Q&A: How earthquake 'swarms' are rocking a sleepy N.B. village
The normally peaceful village of McAdam, N.B., has been rattled by some 30 earthquakes this month, leaving its residents frightened and bewildered.
Melanie Patten, The Canadian Press
Published Thursday, February 11, 2016 5:08PM EST
MCADAM, N.B. -- The normally peaceful village of McAdam, N.B., has been rattled by some 30 earthquakes this month, leaving its residents frightened and bewildered. Many areas commonly have small quakes, but their sudden frequency in McAdam has prompted seismologists to install equipment in hopes of solving the mystery.
Canadian Press reporter Melanie Patten spoke Thursday with deputy mayor Greg Swim about the shakeups.
CP: What can you tell me about what's been going on?
Swim: At the beginning of the month, we started having some tremors or earthquakes -- I guess they call them swarms. Quite loud ones actually, and very frequent. You know, one after another. Tremors, shaking. A lot of people on edge. In 2012, we had similar that lasted for, I believe, about eight months or something like that. But these ones, they're an explosion.
CP: How long are those tremors lasting?
Swim: Just for a few seconds.
CP: And what's going through your mind during those few seconds?
Swim: Well, the little ones doesn't seem to bother too much but the louder ones, you think, 'Wow. What is going on?' You're a little nervous not knowing what to expect. We've been told they're probably nothing to worry about. They're swarms, they're close to the surface. But when you get a loud bang like that, it jars you. It jars your nerves, definitely.
CP: You said they're described as swarms.
Swim: Swarms means you get a big one and maybe two big ones and then a few aftershocks after that.
CP: How many earthquakes have you had recently?
Swim: In the last few days, I think we've had close to 30. And significant ones: 3.3 was, I think, our highest recorded in the village.
CP: Has anyone been hurt?
Swim: No one has been hurt.
CP: In a case like that, a 3.3, what would be happening, say, to the inside of your home?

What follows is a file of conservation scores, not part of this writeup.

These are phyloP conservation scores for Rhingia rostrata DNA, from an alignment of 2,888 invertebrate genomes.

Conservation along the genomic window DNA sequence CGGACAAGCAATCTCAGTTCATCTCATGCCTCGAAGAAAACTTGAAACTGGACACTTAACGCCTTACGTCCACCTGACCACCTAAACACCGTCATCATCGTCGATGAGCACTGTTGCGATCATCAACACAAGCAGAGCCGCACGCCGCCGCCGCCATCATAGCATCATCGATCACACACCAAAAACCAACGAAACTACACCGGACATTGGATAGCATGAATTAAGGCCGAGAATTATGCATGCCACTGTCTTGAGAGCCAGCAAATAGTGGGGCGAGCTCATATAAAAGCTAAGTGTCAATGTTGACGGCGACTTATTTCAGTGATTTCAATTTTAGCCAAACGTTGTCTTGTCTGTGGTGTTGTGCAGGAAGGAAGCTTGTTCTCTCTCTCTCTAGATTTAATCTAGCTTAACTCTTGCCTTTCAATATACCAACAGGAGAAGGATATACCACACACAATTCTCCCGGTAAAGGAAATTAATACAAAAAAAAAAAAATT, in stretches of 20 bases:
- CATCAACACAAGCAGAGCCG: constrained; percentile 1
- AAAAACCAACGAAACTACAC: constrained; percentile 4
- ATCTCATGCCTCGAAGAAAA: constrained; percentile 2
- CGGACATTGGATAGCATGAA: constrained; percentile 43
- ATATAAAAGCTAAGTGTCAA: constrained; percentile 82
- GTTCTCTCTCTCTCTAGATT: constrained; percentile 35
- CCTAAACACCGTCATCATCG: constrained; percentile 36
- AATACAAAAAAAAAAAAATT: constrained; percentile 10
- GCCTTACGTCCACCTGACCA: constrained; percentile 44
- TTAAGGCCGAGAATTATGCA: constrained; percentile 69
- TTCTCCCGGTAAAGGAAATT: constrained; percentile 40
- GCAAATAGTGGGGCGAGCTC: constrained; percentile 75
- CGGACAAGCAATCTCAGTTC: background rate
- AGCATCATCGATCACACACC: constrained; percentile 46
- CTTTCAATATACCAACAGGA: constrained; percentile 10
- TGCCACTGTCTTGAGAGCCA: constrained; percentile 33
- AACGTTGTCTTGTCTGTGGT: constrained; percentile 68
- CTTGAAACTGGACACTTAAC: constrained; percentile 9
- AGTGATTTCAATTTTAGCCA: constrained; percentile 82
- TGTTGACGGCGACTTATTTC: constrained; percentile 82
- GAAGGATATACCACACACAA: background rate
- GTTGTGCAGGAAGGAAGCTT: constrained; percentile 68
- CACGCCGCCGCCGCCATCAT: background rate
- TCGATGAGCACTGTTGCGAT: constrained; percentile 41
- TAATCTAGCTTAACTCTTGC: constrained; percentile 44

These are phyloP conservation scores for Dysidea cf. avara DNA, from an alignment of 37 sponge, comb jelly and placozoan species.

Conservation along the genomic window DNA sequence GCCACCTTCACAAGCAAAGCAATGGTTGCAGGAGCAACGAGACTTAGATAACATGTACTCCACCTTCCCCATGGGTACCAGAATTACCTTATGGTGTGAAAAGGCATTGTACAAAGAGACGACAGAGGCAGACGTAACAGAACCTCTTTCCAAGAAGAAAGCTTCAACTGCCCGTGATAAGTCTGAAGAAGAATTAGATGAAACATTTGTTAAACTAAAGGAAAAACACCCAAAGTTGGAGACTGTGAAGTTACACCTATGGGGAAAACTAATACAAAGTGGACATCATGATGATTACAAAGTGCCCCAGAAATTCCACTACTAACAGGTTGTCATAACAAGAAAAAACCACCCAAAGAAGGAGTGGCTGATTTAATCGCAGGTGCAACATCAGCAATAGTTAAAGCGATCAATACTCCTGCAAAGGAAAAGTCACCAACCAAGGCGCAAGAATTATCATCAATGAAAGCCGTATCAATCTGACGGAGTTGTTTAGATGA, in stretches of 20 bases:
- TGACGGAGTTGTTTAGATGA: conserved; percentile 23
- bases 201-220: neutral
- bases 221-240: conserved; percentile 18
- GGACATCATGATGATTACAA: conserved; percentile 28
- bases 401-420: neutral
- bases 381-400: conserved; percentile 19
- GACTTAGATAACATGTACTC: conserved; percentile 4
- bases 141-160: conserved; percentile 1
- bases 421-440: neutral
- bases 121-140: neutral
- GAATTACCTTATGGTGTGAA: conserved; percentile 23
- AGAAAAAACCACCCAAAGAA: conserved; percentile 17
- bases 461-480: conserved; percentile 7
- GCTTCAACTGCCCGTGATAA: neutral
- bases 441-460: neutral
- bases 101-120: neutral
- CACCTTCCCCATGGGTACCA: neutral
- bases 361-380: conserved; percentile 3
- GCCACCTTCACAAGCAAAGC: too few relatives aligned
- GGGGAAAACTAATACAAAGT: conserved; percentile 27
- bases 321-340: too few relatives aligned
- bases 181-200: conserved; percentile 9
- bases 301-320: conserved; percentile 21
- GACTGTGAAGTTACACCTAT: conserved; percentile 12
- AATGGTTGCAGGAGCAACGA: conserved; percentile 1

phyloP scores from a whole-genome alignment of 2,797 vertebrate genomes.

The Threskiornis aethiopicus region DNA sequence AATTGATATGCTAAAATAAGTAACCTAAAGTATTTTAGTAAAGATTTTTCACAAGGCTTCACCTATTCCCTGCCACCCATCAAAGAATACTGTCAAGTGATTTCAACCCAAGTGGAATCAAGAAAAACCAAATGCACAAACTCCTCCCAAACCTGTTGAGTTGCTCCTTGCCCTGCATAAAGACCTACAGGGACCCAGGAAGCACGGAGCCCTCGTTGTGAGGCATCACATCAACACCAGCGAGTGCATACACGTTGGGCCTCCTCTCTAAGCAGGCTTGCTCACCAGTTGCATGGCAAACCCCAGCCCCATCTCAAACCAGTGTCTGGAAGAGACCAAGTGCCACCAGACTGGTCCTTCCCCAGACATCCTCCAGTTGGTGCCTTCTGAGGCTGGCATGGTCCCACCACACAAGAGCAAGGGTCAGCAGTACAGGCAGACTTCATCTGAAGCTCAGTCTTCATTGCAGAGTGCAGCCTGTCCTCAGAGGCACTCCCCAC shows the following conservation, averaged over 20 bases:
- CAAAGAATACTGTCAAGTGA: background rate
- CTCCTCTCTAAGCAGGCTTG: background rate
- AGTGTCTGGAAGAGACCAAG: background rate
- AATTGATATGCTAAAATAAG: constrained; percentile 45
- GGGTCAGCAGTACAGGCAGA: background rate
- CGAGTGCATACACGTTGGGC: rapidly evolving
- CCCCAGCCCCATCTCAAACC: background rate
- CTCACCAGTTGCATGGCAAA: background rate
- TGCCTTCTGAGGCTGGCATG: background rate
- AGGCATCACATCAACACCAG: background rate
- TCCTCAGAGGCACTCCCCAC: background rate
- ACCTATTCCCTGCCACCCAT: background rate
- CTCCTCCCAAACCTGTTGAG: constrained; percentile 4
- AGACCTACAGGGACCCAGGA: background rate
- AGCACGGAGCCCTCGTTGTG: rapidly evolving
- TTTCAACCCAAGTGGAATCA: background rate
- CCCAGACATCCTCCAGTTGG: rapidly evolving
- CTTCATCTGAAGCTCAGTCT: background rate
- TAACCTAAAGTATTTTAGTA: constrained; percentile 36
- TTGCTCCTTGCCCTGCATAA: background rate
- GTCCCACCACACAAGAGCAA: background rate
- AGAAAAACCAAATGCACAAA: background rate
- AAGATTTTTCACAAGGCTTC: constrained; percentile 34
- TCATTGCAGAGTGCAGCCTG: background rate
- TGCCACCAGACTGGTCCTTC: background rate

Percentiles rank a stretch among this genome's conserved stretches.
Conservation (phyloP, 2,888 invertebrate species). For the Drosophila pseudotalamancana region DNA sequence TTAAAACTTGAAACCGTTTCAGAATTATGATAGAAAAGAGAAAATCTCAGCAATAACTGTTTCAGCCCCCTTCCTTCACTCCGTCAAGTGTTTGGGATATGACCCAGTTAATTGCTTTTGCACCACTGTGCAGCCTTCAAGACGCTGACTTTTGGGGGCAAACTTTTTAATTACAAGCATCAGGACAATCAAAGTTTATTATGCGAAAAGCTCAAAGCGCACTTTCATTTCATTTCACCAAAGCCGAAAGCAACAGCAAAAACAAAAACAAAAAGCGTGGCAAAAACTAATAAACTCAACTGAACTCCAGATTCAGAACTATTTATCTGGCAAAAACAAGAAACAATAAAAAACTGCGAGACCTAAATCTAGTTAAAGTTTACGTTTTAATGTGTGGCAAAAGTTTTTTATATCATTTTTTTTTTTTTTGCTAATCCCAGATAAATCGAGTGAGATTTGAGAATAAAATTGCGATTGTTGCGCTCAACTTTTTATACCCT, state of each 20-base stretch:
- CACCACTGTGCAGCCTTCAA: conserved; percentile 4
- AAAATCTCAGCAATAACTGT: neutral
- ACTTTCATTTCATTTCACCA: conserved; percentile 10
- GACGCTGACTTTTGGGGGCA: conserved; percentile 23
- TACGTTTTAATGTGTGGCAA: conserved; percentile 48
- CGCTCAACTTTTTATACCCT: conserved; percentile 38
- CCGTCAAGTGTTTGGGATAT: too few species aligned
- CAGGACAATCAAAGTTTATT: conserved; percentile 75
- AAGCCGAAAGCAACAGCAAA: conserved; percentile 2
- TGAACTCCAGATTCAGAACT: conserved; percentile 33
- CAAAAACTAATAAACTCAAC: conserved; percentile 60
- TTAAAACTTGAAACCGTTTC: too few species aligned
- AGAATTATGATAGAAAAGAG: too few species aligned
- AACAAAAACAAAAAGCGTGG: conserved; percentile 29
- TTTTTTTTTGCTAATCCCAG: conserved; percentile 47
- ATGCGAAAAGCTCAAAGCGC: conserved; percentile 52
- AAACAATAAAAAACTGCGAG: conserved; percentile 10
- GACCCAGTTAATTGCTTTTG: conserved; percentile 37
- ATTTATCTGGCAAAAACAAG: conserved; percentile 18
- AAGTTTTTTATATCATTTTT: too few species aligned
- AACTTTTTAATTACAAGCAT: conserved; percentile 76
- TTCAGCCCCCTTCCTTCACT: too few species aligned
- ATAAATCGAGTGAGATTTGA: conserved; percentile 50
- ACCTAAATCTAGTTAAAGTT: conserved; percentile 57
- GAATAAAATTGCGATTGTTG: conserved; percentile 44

Swim: My home, we had pictures turn sideways, which was minor. But there's been other places where ornaments have come off shelves, off the wall. Even a broken window in one home. And another home where a stereo system was knocked off a shelf. We have a lot of seniors here and it scares them and rightfully so. And not only seniors. I've spoken with younger people who are bit nervous about them, too. There's four seismographs being installed in the village to get a better handle on what's going on. It's Mother Nature -- you can't stop the earthquakes, but we need to do our due diligence. Never say nothing major can't happen. We don't anticipate that at all but this is part of preparedness. We've sent out bulletins in our community, explaining to people what to do. Stop, drop and cover.
CP: Those are the main things to remember?
Swim: And to remain in your home. From what we've been told, it's the safest place you can be in an earthquake. Make sure you're covered and hold on.
CP: How does it make you feel, not knowing what the reason is and not knowing when the next one might hit?
Swim: I work nights and I sleep very solid so I don't hear them. My wife has said when I got up, 'I don't know how you slept through that.' When I get up, I say, 'Was there any today?' I'm not scared but I'm nervous. I've lived in this community all my life. I don't think we're going to get the Big One, but you can never say never.